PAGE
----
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The kingpin of candlepin

Rob Taylor was knocking down plastic bowling pins with plastic bowling balls before he was old enough to say “7-10 split.”

His parents bought him a toy bowling set prior to his second birthday and he joined a Saturday morning candlepin league a couple of years later. “It was the highlight of my week and big part of my social life through high school,” Taylor said.

Now a fourth-year communication studies major at Northeastern University, Taylor has channeled his passion for bowling into a gig as editor, producer and commentator for the web series turned TV show Candlepin For Kids. The program is set to debut on NESN on Saturday at 11:30 a.m., and the International Candlepin Bowling Association has agreed to sponsor six more episodes of the series, which will air next spring.

Taylor worked with IDEA, Northeastern’s student-run ven­ture accel­er­ator, to create a production company for the program, which he dubbed Holiday Turtle Productions in honor of his late cousin, and has asked the group for gap funding for recording and editing equipment.

“Because we have big aspirations for fundraising, we needed our organization to be taken seriously,” Taylor said of his decision to seek out IDEA. “I had no clue where to start and they were a gigantic help.”

He noted that his co-op experience as a production assistant for Cox Sports in Rhode Island and his role as vice president of NUTV have prepared him for the new gig. “I have had a chance to apply my skills from co-op to the show and the quality of the program has continued to increase since I started working on it three years ago,” Taylor said.

Candlepin bowling was created in 1880 in Worcester, Mass., by a local bowling center owner and has become a tradition in both the New England states and the Canadian Maritime provinces. But the game is unknown throughout the rest of the world.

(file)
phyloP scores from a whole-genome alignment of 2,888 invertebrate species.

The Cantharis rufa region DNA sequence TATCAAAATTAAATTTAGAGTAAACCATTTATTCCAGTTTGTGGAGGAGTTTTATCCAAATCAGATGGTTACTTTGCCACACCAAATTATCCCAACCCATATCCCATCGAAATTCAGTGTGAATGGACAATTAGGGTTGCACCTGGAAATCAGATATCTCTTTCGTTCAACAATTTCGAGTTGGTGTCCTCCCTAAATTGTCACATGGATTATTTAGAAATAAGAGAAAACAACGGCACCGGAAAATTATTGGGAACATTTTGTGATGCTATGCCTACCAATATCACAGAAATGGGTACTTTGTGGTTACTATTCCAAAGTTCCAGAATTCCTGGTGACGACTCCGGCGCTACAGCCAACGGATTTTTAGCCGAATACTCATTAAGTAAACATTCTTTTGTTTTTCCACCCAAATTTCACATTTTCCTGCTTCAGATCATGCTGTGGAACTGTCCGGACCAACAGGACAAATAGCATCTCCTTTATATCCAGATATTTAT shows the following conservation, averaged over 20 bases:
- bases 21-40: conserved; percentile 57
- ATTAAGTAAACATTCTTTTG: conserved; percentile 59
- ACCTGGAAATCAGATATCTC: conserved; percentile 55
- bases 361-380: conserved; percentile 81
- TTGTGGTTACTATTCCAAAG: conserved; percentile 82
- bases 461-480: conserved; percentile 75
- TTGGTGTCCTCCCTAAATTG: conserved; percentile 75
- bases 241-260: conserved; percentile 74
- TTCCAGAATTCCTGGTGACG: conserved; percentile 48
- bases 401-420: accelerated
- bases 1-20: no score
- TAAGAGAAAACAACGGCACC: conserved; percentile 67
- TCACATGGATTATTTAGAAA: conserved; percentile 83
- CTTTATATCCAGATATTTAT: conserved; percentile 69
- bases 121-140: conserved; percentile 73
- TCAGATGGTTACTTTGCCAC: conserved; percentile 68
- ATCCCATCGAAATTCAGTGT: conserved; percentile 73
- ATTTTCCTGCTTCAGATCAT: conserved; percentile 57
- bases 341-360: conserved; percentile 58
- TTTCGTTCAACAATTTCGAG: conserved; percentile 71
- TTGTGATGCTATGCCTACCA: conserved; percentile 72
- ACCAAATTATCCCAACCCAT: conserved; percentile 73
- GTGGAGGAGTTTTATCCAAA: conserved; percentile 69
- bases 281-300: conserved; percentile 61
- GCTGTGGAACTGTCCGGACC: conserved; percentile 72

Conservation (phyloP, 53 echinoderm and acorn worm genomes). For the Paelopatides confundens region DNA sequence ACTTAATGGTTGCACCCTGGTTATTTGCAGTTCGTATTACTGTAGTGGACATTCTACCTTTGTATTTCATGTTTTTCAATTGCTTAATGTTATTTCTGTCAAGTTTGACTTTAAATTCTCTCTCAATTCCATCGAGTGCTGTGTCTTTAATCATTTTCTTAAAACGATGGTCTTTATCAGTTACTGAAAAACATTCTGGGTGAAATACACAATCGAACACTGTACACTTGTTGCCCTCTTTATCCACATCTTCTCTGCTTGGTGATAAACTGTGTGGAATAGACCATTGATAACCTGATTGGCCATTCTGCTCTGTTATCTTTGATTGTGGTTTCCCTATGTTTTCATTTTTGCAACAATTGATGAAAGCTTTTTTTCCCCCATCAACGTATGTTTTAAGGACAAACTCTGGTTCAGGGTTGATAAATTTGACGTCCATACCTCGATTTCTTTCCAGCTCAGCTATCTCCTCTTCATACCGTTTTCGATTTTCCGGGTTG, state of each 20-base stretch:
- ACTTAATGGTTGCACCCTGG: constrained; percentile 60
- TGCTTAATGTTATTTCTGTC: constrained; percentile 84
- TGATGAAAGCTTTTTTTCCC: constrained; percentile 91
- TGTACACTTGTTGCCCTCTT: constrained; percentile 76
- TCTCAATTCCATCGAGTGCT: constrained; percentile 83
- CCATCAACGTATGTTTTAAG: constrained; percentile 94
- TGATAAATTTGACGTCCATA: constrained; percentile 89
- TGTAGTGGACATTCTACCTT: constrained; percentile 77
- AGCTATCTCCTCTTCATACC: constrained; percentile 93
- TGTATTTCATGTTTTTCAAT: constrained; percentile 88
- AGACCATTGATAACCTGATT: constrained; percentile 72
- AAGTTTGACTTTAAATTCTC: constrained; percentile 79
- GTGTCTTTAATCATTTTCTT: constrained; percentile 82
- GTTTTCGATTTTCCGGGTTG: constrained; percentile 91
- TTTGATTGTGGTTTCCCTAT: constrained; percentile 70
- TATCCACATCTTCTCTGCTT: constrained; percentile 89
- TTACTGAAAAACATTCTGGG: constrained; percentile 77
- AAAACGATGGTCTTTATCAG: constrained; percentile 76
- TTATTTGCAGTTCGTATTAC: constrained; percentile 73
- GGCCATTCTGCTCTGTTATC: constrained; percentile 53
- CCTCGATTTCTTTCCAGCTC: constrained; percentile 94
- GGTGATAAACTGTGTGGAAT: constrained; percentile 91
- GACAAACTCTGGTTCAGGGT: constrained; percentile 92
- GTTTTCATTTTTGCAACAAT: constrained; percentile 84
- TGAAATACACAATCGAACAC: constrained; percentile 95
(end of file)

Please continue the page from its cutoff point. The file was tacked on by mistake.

Taylor, a Haverhill, Mass., native with an average candlepin score of 116 and a high of 171, attributes the game’s poor visibility to a lack of innovation in the Internet age. “The bowling centers that have kept up with the times double as arcades and bars,” he explained, “but most don’t even have Facebook groups or websites.”

He also noted the level of difficulty inherent in candlepin compared to tenpins. The pins are thinner and more difficult to knock down, for example, and the balls are significantly smaller and do not have holes in which to put your fingers.  “The scores are a lot higher in tenpins, which could be the dominating factor in why the game hasn’t spread,” Taylor explained.

So, then, what’s the trick to impressing your friends or significant other on the candlepin lanes? According to Northeastern’s resident bowling expert, all you have to do is perfect your accuracy. “It doesn’t matter how hard you throw the ball,” Taylor said, “but if you hit pins you’re going to be in good shape.”

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